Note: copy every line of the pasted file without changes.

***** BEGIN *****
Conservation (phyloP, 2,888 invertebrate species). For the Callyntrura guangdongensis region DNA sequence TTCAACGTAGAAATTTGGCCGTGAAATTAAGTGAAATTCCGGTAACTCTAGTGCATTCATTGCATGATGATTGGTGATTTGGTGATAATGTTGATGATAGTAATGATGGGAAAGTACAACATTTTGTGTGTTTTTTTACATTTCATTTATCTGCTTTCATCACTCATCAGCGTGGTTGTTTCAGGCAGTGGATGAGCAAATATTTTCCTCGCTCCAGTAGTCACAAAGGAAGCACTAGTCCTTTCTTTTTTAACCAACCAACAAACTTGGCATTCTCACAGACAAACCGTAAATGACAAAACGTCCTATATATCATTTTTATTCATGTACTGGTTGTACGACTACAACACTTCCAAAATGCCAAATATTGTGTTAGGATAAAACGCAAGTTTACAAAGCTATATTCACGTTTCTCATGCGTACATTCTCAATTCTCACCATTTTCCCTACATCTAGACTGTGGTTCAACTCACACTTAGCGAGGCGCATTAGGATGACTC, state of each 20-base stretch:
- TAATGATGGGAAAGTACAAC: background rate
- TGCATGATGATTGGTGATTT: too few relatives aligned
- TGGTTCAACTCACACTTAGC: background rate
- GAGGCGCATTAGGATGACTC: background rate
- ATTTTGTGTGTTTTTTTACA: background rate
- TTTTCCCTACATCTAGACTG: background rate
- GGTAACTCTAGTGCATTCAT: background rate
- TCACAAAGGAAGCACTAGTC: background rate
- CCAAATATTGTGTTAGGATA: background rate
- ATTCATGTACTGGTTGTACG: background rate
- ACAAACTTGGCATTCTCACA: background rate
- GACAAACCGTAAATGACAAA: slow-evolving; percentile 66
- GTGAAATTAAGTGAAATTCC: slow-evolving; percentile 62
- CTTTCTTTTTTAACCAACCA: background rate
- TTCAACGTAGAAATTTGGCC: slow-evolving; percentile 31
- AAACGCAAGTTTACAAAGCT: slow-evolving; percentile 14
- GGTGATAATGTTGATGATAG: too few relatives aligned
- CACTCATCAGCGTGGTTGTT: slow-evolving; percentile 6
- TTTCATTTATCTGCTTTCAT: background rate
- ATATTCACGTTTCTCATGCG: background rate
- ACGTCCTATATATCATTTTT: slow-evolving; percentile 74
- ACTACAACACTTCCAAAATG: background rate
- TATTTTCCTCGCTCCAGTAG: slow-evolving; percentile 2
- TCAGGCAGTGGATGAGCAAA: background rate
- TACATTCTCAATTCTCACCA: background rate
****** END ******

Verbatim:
Conservation (phyloP, 2,888 invertebrate species). For the Callyntrura guangdongensis region DNA sequence TTCAACGTAGAAATTTGGCCGTGAAATTAAGTGAAATTCCGGTAACTCTAGTGCATTCATTGCATGATGATTGGTGATTTGGTGATAATGTTGATGATAGTAATGATGGGAAAGTACAACATTTTGTGTGTTTTTTTACATTTCATTTATCTGCTTTCATCACTCATCAGCGTGGTTGTTTCAGGCAGTGGATGAGCAAATATTTTCCTCGCTCCAGTAGTCACAAAGGAAGCACTAGTCCTTTCTTTTTTAACCAACCAACAAACTTGGCATTCTCACAGACAAACCGTAAATGACAAAACGTCCTATATATCATTTTTATTCATGTACTGGTTGTACGACTACAACACTTCCAAAATGCCAAATATTGTGTTAGGATAAAACGCAAGTTTACAAAGCTATATTCACGTTTCTCATGCGTACATTCTCAATTCTCACCATTTTCCCTACATCTAGACTGTGGTTCAACTCACACTTAGCGAGGCGCATTAGGATGACTC, state of each 20-base stretch:
- TAATGATGGGAAAGTACAAC: background rate
- TGCATGATGATTGGTGATTT: too few relatives aligned
- TGGTTCAACTCACACTTAGC: background rate
- GAGGCGCATTAGGATGACTC: background rate
- ATTTTGTGTGTTTTTTTACA: background rate
- TTTTCCCTACATCTAGACTG: background rate
- GGTAACTCTAGTGCATTCAT: background rate
- TCACAAAGGAAGCACTAGTC: background rate
- CCAAATATTGTGTTAGGATA: background rate
- ATTCATGTACTGGTTGTACG: background rate
- ACAAACTTGGCATTCTCACA: background rate
- GACAAACCGTAAATGACAAA: slow-evolving; percentile 66
- GTGAAATTAAGTGAAATTCC: slow-evolving; percentile 62
- CTTTCTTTTTTAACCAACCA: background rate
- TTCAACGTAGAAATTTGGCC: slow-evolving; percentile 31
- AAACGCAAGTTTACAAAGCT: slow-evolving; percentile 14
- GGTGATAATGTTGATGATAG: too few relatives aligned
- CACTCATCAGCGTGGTTGTT: slow-evolving; percentile 6
- TTTCATTTATCTGCTTTCAT: background rate
- ATATTCACGTTTCTCATGCG: background rate
- ACGTCCTATATATCATTTTT: slow-evolving; percentile 74
- ACTACAACACTTCCAAAATG: background rate
- TATTTTCCTCGCTCCAGTAG: slow-evolving; percentile 2
- TCAGGCAGTGGATGAGCAAA: background rate
- TACATTCTCAATTCTCACCA: background rate